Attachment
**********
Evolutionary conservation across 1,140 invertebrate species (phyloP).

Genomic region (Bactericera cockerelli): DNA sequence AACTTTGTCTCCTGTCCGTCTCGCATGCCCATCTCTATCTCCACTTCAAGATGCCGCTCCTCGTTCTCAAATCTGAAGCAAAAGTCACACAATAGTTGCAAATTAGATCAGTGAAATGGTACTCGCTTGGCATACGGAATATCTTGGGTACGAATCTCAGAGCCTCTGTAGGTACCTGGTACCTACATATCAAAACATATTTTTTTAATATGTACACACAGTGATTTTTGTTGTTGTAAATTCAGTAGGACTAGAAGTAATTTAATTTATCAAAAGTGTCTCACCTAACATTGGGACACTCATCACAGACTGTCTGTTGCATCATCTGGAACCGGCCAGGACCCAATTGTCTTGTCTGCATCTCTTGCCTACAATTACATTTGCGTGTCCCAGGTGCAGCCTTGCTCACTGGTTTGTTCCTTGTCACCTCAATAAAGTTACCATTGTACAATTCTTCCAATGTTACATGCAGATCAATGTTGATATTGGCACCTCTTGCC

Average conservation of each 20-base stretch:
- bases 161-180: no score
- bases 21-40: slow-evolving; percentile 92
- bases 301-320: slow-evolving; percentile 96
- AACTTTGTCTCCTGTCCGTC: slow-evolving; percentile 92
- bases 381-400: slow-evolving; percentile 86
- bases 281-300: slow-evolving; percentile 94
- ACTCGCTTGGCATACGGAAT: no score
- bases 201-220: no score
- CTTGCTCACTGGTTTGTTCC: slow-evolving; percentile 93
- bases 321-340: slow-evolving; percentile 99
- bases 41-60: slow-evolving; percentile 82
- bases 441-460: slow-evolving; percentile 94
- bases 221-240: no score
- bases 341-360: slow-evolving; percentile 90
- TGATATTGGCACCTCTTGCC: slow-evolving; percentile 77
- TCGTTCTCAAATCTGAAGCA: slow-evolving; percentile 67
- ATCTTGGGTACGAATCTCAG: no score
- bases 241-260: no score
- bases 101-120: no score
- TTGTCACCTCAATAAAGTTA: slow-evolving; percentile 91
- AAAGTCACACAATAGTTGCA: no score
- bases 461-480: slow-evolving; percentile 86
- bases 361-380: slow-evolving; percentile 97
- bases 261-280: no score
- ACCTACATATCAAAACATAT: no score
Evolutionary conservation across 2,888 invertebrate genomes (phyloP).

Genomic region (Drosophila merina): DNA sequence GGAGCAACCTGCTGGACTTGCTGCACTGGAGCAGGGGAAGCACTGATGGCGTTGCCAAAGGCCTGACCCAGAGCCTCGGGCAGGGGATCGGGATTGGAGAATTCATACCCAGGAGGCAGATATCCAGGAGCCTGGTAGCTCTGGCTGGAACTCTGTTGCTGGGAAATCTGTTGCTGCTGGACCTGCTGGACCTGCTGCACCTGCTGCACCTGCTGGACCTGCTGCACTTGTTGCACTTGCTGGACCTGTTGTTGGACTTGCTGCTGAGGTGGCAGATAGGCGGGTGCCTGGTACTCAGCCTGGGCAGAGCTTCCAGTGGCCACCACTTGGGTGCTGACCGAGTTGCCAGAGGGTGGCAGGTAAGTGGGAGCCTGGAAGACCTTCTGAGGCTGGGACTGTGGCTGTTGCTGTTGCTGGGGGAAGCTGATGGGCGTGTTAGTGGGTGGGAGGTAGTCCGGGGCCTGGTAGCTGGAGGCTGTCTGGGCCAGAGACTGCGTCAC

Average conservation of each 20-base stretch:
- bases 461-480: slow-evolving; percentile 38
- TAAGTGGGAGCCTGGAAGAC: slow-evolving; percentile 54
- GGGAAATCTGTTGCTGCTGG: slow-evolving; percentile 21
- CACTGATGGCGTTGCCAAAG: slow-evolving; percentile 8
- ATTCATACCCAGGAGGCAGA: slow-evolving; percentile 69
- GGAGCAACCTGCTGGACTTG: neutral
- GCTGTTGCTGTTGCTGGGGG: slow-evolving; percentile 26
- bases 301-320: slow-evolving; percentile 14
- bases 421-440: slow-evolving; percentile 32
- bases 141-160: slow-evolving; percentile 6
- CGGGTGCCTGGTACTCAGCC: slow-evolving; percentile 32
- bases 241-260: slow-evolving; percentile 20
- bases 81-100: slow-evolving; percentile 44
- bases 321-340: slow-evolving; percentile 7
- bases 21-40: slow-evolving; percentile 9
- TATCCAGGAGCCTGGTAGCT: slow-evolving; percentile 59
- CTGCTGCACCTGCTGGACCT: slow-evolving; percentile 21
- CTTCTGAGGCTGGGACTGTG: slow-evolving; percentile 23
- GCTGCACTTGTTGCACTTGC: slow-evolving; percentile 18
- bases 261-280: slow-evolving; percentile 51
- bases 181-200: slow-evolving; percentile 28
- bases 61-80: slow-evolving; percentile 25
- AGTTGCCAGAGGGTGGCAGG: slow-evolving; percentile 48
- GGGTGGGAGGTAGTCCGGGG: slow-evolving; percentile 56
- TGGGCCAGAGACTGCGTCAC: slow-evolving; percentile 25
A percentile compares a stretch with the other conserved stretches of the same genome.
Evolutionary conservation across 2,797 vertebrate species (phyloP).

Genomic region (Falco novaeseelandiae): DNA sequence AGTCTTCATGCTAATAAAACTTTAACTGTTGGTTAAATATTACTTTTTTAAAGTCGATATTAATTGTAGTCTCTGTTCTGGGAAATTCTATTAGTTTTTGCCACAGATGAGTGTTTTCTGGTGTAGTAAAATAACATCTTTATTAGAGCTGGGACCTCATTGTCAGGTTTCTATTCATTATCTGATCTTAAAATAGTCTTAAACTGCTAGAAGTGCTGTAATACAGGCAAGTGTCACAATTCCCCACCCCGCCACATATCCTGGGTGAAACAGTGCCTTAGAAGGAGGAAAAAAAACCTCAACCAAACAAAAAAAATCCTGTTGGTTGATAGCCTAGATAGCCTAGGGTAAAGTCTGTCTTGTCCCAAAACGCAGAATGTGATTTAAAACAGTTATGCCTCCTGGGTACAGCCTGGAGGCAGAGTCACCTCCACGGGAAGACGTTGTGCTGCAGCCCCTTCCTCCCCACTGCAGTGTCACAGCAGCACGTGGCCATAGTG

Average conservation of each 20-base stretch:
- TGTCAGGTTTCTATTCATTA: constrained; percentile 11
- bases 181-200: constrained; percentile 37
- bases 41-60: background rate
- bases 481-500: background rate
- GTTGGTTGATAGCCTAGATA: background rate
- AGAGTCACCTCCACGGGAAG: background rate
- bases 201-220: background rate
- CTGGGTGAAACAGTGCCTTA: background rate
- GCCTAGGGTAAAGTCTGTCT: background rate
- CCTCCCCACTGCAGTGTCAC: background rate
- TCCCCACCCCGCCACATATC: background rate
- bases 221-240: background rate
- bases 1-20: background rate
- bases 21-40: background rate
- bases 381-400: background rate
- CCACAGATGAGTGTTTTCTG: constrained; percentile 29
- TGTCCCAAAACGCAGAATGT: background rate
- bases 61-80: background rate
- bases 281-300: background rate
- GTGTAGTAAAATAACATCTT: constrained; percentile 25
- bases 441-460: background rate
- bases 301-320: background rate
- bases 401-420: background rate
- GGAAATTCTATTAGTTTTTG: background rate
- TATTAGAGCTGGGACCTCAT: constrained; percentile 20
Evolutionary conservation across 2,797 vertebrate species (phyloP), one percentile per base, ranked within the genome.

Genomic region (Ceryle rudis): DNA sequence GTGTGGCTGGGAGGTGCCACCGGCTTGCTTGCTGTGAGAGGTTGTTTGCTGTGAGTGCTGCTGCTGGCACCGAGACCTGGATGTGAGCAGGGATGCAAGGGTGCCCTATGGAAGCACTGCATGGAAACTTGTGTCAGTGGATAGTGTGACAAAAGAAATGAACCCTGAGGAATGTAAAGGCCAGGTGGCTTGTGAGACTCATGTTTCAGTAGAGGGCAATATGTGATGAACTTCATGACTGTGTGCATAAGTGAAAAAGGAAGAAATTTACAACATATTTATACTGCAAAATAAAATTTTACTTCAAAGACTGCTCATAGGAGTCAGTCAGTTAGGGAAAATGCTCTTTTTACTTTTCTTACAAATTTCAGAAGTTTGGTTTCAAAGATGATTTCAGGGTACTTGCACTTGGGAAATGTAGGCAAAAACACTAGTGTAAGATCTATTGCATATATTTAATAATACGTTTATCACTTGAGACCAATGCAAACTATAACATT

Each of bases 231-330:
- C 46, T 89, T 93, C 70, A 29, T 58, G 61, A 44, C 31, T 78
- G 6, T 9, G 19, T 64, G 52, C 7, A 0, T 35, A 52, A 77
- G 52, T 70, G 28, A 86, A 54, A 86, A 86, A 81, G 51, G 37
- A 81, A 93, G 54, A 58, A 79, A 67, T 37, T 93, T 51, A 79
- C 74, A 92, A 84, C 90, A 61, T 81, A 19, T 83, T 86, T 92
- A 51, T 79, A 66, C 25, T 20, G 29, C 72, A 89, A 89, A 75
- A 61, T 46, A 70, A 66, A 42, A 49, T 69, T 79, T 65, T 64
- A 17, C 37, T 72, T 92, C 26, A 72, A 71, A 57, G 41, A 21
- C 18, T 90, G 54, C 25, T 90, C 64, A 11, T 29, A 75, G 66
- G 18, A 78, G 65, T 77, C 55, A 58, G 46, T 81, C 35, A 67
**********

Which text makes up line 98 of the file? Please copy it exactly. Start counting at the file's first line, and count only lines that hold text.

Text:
- G 18, A 78, G 65, T 77, C 55, A 58, G 46, T 81, C 35, A 67